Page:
Several American-born athletes, most notably figure skater Zhu Yi and freestyle skier Eileen Gu, have made headlines recently for competing under the flag of other countries. Shortly after Zhu Yi made her first appearance on the ice in the Beijing Games, Republican Congressman Madison Cawthorn tweeted, “If you went to the Olympics to represent America and decided to represent another nation once you arrived there, your citizenship should be revoked.”
Cawthorn’s tweet suggests that athletes are able to change the country they represent while at the Olympic Games, qualifying for one country and then switching to a new flag just before the start of competition, as opposed to switching countries before Olympic qualifiers start.
Are athletes allowed to switch countries when they’re at the Olympic Games?
No, athletes cannot switch countries once they’re at the Olympic Games. Athletes with dual citizenship can, however, switch which country they compete for at the Olympics as long as they make the switch at competitions at least three years ahead of time.
WHAT WE FOUND
In the bylaws of Rule 41, the Olympic Charter allows an athlete with citizenship in two or more countries to compete for any of those countries. But once an athlete has chosen to compete for a country on the international stage, they must meet certain conditions before they can switch the country they represent in the Olympics.
The Olympic Charter describes three types of competitions beholden to this rule: the Olympic Games, regional or continental games recognized by the sport’s international rules, and regional or world championships recognized by the sport’s international rules. Once an athlete has competed under one country’s flag at any of these competitions, they cannot compete for another country in the Olympics for three years, unless the national Olympic committees of both countries involved in the switch agree to it.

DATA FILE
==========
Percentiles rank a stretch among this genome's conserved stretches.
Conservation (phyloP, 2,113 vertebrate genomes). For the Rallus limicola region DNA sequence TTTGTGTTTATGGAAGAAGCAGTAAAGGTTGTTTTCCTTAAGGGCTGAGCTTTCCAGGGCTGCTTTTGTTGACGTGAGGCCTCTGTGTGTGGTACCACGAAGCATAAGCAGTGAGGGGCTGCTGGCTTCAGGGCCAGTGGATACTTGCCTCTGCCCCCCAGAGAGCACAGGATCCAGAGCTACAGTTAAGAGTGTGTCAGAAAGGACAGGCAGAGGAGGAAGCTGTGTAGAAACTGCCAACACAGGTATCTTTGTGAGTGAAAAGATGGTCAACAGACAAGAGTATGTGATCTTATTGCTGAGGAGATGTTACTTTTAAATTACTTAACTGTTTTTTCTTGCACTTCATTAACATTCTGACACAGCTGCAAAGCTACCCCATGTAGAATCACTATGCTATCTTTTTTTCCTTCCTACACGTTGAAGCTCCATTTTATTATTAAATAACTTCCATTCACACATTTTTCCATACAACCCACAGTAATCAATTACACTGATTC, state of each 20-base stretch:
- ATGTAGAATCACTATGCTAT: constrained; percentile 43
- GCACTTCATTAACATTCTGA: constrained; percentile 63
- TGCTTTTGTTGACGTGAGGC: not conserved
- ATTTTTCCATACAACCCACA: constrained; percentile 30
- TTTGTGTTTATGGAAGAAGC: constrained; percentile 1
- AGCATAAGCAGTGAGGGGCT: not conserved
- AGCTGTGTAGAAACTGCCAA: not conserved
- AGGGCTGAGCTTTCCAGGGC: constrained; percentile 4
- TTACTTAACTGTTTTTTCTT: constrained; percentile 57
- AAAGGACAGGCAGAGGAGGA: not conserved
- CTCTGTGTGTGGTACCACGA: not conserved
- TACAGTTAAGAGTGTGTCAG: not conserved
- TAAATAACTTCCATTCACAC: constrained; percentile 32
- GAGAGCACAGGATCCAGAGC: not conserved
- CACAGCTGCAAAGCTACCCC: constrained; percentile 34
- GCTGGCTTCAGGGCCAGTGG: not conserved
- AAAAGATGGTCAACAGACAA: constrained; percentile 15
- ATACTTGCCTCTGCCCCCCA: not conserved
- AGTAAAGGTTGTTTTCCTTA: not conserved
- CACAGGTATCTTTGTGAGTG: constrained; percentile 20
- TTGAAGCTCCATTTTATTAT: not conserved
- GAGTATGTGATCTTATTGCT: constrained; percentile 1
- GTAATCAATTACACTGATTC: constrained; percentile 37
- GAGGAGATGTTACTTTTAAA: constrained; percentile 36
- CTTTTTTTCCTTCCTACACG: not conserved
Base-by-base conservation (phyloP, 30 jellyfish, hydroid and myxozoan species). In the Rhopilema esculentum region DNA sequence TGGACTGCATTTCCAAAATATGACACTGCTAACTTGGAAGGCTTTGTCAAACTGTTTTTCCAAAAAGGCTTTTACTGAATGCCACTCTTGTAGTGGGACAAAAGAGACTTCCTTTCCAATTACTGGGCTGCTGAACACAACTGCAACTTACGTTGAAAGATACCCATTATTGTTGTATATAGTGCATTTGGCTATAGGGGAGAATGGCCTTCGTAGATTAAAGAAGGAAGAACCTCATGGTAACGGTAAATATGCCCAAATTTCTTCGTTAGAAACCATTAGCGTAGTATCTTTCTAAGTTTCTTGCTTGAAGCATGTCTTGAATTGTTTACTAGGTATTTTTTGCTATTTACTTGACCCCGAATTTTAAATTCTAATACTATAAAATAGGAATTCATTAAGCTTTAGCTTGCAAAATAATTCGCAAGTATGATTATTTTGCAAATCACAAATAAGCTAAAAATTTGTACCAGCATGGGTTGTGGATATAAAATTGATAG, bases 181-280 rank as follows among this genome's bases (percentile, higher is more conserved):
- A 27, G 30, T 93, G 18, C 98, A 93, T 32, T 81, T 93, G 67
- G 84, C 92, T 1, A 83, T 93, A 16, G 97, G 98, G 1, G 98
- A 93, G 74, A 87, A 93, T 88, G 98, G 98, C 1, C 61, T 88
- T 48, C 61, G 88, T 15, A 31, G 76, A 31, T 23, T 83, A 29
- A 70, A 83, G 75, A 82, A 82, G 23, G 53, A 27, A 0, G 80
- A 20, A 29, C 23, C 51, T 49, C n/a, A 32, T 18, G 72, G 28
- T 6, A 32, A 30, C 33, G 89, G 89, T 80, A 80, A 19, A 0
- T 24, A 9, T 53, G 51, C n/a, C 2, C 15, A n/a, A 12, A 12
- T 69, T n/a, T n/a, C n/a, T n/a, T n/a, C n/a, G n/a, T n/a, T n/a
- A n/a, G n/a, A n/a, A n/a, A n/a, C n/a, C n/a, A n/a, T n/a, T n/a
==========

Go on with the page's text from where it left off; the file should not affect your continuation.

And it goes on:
So if an athlete competing in international competitions for the U.S. wanted to represent China in the 2022 Beijing Olympics, they could not compete in their event for the U.S. after Feb. 4, 2019. The athlete can announce their switch anytime as long as they follow the three-year rule for competitions.
But an athlete can’t just stop competing for three years and then announce they’re representing a different country as the Olympics begin. Olympic sports typically require athletes to compete in international events to qualify for the Olympics. Team USA says its selection committees in each Olympic sport use an athlete’s performance or a formula based directly on results from these competitions to choose their final teams.
In the case of figure skating, the sport in which Zhu Yi competes, the United States selected its athletes based on a series of competitions that took place in 2021. If Zhu went to the 2022 Winter Olympics representing America, she would’ve competed for the U.S. in events that took place in 2021, leaving her ineligible to compete for China once at the Olympics without Team USA’s approval.
But in reality, Zhu’s case isn’t even one of dual-citizenship — she no longer has American citizenship that can be revoked, like Cawthorn’s tweet says should happen. Zhu was an American citizen who won in the novice division of the 2018 United States figure skating championships before announcing in September 2018 she wanted to represent China at the Beijing Olympics. When she did, she gave up her American citizenship to comply with a Chinese law that does not recognize dual nationality for any Chinese national.
Eileen Gu made the decision to represent China in June 2019. Although she announced her switch less than three years before the start of the 2022 Olympics, the International Ski Federation says the last competition she represented the U.S. in was Feb. 2, 2019, just over three years before Beijing’s Opening Ceremony.
But these two athletes aren’t the only ones who have switched the country they represent at this Olympic Games or previous Olympics. Ken Gusworthy, a freestyle skier who competed for Team USA in 2014 and 2018 and was well-known for adopting stray puppies at the 2014 Sochi Olympics, announced on his Instagram in 2019 that he would compete for Great Britain in the 2022 Olympics. At the same time, he switched to a ski event he hadn’t represented the U.S. in for at least three years.
A few other examples of athletes who switched countries before previous Olympics include Jazmine Fenlator-Victorian, who competed for the U.S. bobsled team in 2014 and then the Jamaican bobsled team in 2018, and Carlijn Schoutens, who was a speed skater on the Dutch junior team before making her Olympic debut with the U.S. in 2018.
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